An Act of Self-Preservation: Why Iran Wants the Bomb (Page 2 of 2)

It is these wider fears that are at the heart of today’s impasse. The nuclear crisis is not the cause but the effect of a wider clash between Iran and the west and it is this underlying relationship that must be addressed for any resolution to be found. At each stage of the last ten years of negotiations an imperfect understanding of what Iran really wants has precluded a diplomatic solution. All the supposed major breakthroughs of the crisis, notably the 2003 Tehran Agreement, in which Iran agreed to suspend uranium enrichment while wider issues such as the program as a whole, security, and the situation in the Middle East were addressed, and 2004’s Paris Agreement, which reaffirmed its suspension, have failed to tackle this point. On both occasions, European diplomats never adequately understood that for the Iranians the issue transcended the nuclear. Satisfied with the suspension, the Europeans made no effort to address Iran’s broader concerns. Iran eventually resumed uranium enrichment. It has refused to suspend it ever since.

More than thirty years after the coming of the Islamic Republic and exactly ten years into the nuclear crisis the question of how to integrate a country with 70 million people, and among the largest reserves of oil and gas in the world still remains. The Islamic Republic bases its legitimacy on the need to protect Iran from a hostile world that has ill-used it for two centuries. Because of its oil, because of its geostrategic location between two of the world’s great energy sources, the Caspian Basin and the Persian Gulf, Tehran believes the country will always be a target for more powerful nations; but the shameful capitulations of history will be consigned to history if Iran possesses the necessary means to defend itself. This impulse – prominent within Iranian decision-making circles – is the great danger the world faces; and it is this that must be addressed.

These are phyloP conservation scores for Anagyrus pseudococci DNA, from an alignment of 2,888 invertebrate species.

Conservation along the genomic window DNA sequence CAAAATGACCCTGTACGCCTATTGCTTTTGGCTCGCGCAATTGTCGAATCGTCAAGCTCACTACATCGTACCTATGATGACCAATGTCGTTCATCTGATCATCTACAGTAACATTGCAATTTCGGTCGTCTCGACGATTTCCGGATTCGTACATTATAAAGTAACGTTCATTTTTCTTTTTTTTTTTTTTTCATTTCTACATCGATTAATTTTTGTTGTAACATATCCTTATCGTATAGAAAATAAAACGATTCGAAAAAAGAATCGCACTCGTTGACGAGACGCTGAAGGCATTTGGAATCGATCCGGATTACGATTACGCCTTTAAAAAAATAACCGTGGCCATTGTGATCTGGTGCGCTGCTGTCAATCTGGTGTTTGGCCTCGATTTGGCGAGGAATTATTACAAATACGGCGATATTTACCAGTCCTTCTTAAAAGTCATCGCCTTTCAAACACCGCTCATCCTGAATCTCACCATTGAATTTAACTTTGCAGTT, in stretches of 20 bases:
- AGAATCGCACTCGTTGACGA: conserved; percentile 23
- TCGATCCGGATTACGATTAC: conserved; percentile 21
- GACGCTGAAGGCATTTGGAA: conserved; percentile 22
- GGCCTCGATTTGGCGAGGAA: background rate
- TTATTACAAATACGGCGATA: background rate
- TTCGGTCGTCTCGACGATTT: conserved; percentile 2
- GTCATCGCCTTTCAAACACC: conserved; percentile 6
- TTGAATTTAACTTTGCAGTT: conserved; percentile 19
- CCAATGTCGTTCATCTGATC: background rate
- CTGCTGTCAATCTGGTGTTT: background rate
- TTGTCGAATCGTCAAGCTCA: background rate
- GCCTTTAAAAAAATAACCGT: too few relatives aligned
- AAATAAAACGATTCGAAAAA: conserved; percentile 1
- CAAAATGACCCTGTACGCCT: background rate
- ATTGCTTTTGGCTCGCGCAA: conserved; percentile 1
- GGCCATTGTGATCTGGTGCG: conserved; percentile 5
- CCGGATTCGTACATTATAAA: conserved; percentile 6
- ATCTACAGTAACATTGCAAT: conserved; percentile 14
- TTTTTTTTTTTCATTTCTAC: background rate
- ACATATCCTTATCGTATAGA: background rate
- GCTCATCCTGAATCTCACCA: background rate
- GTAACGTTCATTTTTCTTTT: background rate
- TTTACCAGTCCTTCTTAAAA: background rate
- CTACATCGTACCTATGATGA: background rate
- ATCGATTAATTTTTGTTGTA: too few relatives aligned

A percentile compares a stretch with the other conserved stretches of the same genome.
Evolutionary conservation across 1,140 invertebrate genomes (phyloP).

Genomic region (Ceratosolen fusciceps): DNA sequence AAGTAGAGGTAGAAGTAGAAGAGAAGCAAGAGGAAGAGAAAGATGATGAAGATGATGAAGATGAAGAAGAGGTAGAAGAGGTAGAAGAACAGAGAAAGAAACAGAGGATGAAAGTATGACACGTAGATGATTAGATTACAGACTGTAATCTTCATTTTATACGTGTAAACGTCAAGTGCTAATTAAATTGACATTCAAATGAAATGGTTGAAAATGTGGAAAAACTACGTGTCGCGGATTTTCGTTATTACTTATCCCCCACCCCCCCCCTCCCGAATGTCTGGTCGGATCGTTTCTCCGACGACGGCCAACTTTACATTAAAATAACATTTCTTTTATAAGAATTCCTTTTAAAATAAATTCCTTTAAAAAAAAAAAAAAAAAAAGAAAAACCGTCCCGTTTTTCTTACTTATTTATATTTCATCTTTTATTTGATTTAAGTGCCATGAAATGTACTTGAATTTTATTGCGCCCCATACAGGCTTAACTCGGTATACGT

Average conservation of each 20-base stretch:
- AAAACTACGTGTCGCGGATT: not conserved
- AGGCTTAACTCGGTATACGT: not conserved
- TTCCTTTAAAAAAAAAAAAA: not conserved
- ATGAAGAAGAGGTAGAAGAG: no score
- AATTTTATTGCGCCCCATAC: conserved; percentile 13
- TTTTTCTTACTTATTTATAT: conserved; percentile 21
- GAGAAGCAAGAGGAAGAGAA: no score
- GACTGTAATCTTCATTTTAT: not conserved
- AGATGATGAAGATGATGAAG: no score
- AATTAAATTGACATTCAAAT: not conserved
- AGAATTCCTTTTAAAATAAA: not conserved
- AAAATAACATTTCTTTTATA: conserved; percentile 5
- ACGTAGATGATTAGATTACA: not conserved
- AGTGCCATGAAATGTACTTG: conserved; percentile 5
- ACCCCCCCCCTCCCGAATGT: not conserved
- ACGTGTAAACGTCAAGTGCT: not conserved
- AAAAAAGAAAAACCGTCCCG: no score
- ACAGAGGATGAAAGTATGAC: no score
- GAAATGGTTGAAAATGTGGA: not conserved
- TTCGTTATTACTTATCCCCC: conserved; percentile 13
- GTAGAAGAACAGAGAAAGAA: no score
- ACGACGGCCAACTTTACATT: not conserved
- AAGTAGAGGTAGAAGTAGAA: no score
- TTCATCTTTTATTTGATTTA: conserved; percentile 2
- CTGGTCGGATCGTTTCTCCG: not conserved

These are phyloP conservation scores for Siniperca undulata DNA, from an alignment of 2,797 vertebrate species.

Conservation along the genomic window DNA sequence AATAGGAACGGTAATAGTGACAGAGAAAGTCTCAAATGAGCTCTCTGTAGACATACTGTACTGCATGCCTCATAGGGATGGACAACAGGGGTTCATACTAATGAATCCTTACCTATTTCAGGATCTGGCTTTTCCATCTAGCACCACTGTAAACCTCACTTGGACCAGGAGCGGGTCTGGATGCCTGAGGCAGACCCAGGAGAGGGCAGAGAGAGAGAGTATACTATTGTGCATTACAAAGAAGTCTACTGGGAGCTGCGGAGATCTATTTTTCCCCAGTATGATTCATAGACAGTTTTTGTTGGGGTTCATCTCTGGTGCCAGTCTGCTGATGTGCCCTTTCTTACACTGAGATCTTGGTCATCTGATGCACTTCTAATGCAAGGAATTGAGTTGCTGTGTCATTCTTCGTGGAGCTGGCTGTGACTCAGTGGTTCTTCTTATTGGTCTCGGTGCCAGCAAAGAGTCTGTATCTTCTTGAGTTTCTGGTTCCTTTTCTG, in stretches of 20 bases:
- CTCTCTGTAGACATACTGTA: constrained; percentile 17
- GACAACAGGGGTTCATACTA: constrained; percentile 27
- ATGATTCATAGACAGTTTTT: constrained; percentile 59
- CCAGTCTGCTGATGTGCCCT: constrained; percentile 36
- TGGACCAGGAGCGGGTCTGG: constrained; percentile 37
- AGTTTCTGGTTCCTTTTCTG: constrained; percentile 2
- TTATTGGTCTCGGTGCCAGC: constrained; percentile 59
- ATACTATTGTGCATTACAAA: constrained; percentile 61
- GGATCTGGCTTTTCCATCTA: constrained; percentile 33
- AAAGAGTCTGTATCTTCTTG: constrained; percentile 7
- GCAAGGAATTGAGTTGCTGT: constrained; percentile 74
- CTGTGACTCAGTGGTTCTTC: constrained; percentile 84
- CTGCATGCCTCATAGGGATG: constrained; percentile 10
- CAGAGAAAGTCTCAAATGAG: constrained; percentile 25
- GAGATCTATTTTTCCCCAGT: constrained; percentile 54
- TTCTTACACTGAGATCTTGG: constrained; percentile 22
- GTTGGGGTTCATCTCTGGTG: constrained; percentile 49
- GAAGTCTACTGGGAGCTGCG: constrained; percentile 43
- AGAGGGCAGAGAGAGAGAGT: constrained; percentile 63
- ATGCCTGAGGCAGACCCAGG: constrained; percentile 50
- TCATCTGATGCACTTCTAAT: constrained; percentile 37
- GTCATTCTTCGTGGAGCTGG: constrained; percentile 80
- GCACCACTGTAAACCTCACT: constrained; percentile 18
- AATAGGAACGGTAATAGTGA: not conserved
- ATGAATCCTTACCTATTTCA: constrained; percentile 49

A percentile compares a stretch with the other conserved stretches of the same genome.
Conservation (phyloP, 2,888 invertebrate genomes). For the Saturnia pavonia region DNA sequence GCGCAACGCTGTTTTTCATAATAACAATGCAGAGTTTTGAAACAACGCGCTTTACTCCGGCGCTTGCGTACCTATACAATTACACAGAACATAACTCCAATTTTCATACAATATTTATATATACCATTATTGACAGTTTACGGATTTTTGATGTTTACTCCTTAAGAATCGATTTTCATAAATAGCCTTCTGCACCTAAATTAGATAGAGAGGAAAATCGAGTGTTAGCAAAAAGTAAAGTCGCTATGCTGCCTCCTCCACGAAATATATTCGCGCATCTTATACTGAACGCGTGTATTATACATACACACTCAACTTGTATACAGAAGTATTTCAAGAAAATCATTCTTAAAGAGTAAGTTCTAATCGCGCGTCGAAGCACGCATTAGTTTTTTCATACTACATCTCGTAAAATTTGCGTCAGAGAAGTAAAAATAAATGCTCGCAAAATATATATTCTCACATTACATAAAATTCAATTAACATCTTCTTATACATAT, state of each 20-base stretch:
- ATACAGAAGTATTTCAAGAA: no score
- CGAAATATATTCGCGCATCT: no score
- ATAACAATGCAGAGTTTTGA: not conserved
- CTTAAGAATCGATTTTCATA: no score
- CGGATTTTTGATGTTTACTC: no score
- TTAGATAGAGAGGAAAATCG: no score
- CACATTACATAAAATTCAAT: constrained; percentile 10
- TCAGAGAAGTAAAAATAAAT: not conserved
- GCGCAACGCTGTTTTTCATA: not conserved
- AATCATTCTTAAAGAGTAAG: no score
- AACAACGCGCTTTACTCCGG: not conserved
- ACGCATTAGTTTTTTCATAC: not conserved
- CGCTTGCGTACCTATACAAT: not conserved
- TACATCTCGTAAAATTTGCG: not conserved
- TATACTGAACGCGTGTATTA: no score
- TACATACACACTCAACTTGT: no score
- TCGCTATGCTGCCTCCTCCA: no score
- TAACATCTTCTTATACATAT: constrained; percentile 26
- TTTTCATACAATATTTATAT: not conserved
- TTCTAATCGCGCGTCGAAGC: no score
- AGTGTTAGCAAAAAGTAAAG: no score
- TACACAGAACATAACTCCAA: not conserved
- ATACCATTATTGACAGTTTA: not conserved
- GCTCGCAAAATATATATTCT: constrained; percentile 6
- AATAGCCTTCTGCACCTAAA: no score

As long the P5+1 continues to continue to dance with Iran without tackling the central issues, a lasting solution is impossible. Thus far, talks have largely focused on the narrow issue of uranium enrichment. Only by broadening out the scope of engagement can the P5+1 offer Iran anything that will make it compromise. Engaging Iran on regional affairs, involving it in multilateral discussions and forums and attempting to alleviate its fears – and, indeed, its neuroses – is the only way the nuclear crisis can be resolved peacefully. Iran now possesses enough low-enriched uranium to make several bombs and while Iran could not enrich to the necessary levels for a nuclear weapon without throwing out the IAEA inspectors, the prospect of a bomb is not a distant one.

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Unless a diplomatic breakthrough is made the world may have to deal with the unpleasant reality of a nuclear-armed Iran.

David Patrikarakos is a U.K.-based writer and author of the upcoming book “Nuclear Iran: The Birth of an Atomic State.” His work has appeared in the New Statesman and Financial Times, among other publications.

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